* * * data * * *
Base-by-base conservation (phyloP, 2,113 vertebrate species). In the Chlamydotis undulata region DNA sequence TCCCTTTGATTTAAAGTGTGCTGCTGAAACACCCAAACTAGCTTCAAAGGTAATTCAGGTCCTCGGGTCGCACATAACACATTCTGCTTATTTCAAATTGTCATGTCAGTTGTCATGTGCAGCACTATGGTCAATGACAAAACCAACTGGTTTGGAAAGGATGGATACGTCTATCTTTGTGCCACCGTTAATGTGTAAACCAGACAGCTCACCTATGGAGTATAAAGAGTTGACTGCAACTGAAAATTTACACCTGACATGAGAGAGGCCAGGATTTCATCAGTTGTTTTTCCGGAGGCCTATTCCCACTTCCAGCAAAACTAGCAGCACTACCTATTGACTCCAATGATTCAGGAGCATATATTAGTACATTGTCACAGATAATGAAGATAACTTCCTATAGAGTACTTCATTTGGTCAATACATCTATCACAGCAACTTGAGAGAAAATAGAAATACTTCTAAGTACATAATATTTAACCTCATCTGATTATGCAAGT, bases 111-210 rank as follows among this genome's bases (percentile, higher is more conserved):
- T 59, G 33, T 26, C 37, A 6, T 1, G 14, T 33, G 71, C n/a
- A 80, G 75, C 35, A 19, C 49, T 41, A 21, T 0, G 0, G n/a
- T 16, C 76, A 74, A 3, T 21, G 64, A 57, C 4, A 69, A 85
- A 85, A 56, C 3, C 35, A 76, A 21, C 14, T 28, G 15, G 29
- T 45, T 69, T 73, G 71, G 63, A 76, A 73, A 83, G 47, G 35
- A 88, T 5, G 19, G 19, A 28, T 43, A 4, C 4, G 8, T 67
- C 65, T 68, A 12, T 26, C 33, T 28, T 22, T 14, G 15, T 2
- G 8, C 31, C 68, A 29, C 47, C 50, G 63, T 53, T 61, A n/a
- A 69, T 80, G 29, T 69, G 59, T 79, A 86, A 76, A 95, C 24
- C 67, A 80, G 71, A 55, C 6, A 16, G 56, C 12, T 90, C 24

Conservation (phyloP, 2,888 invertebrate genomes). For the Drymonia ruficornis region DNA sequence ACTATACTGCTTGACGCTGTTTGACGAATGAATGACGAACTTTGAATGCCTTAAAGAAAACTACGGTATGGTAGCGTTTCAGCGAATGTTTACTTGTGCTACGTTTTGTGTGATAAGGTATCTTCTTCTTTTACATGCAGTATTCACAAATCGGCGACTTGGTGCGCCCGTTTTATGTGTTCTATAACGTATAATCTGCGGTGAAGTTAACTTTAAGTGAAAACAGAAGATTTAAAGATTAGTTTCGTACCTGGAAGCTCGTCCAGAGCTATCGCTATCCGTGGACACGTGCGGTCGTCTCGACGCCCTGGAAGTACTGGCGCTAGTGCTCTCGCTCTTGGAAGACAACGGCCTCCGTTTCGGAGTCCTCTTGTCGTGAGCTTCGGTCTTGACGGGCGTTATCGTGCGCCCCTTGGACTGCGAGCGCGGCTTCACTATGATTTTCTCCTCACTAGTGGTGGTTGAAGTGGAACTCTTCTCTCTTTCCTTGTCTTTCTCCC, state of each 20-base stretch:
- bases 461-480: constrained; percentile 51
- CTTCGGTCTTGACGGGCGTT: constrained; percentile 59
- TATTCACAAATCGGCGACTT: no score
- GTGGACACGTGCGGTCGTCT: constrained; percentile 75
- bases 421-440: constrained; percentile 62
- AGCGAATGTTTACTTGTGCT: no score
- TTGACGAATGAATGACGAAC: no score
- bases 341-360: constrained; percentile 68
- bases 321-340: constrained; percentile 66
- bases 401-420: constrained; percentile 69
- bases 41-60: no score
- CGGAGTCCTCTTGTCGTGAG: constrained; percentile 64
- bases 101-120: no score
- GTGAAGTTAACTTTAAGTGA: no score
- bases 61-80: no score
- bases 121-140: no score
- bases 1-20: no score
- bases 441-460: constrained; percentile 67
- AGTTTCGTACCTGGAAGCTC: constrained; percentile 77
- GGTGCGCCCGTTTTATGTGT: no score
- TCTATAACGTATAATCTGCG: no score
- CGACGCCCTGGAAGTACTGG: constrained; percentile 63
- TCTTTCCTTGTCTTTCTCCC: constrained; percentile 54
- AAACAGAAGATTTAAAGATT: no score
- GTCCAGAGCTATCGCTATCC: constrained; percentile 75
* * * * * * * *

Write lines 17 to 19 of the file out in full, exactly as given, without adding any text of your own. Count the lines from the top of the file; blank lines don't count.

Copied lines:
- bases 421-440: constrained; percentile 62
- AGCGAATGTTTACTTGTGCT: no score
- TTGACGAATGAATGACGAAC: no score